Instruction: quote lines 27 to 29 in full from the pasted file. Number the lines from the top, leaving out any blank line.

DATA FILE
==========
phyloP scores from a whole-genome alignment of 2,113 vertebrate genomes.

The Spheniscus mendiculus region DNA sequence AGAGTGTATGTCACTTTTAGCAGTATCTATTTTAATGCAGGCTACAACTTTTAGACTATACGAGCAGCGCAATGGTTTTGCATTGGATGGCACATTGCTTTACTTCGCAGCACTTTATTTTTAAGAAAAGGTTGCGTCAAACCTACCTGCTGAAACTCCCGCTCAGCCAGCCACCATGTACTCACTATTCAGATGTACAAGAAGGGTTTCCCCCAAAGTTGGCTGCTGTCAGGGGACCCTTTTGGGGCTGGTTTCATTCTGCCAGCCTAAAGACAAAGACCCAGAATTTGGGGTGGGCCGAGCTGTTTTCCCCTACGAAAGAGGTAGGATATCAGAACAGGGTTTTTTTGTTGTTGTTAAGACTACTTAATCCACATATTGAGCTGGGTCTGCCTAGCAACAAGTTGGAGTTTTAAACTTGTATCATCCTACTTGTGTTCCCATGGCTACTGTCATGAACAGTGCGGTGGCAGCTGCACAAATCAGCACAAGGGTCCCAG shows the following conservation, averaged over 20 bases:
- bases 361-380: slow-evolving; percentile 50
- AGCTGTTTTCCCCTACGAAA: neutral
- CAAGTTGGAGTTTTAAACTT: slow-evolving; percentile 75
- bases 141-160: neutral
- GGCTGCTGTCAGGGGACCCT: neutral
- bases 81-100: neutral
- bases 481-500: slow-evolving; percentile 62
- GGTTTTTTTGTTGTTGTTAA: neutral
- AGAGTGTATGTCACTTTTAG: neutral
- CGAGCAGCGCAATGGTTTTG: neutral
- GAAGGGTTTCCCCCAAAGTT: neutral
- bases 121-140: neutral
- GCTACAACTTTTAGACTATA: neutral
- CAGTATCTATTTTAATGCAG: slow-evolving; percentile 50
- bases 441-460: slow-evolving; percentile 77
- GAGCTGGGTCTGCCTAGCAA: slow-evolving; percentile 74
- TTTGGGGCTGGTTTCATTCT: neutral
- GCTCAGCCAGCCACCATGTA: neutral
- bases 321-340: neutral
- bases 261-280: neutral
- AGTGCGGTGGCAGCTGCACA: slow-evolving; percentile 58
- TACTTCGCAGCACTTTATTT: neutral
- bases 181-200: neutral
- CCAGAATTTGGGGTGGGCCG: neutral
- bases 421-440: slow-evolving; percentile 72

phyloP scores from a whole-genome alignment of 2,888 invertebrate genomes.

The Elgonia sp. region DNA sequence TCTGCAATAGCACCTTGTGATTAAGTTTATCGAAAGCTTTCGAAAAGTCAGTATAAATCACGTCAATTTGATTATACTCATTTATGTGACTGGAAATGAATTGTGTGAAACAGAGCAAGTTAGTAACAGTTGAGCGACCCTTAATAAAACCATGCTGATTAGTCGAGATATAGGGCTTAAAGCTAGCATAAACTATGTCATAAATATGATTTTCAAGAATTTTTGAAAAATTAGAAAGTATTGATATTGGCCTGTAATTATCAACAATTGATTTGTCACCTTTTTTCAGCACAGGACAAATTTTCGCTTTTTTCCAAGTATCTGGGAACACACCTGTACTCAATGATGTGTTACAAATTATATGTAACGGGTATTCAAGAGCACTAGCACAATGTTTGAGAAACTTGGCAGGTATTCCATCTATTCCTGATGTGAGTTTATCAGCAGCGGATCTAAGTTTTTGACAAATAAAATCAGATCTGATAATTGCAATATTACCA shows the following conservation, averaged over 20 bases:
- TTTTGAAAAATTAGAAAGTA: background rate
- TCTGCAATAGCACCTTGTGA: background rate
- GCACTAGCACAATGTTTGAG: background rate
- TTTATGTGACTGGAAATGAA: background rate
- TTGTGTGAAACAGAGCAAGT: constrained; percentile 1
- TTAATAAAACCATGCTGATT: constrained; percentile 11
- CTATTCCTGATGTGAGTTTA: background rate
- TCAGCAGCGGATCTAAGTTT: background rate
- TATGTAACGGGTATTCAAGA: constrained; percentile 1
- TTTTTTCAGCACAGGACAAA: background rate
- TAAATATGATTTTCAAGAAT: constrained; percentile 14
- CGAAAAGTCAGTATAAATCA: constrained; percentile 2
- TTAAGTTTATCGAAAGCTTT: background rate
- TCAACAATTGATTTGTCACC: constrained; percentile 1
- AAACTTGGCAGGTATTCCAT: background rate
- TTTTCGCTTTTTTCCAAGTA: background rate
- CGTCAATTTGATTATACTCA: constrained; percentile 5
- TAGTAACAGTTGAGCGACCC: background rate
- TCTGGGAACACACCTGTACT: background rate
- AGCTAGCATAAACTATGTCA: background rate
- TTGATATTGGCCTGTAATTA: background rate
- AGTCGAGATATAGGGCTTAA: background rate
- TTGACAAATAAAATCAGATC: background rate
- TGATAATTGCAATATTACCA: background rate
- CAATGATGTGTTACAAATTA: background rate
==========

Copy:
- bases 421-440: slow-evolving; percentile 72

phyloP scores from a whole-genome alignment of 2,888 invertebrate genomes.

The Elgonia sp. region DNA sequence TCTGCAATAGCACCTTGTGATTAAGTTTATCGAAAGCTTTCGAAAAGTCAGTATAAATCACGTCAATTTGATTATACTCATTTATGTGACTGGAAATGAATTGTGTGAAACAGAGCAAGTTAGTAACAGTTGAGCGACCCTTAATAAAACCATGCTGATTAGTCGAGATATAGGGCTTAAAGCTAGCATAAACTATGTCATAAATATGATTTTCAAGAATTTTTGAAAAATTAGAAAGTATTGATATTGGCCTGTAATTATCAACAATTGATTTGTCACCTTTTTTCAGCACAGGACAAATTTTCGCTTTTTTCCAAGTATCTGGGAACACACCTGTACTCAATGATGTGTTACAAATTATATGTAACGGGTATTCAAGAGCACTAGCACAATGTTTGAGAAACTTGGCAGGTATTCCATCTATTCCTGATGTGAGTTTATCAGCAGCGGATCTAAGTTTTTGACAAATAAAATCAGATCTGATAATTGCAATATTACCA shows the following conservation, averaged over 20 bases: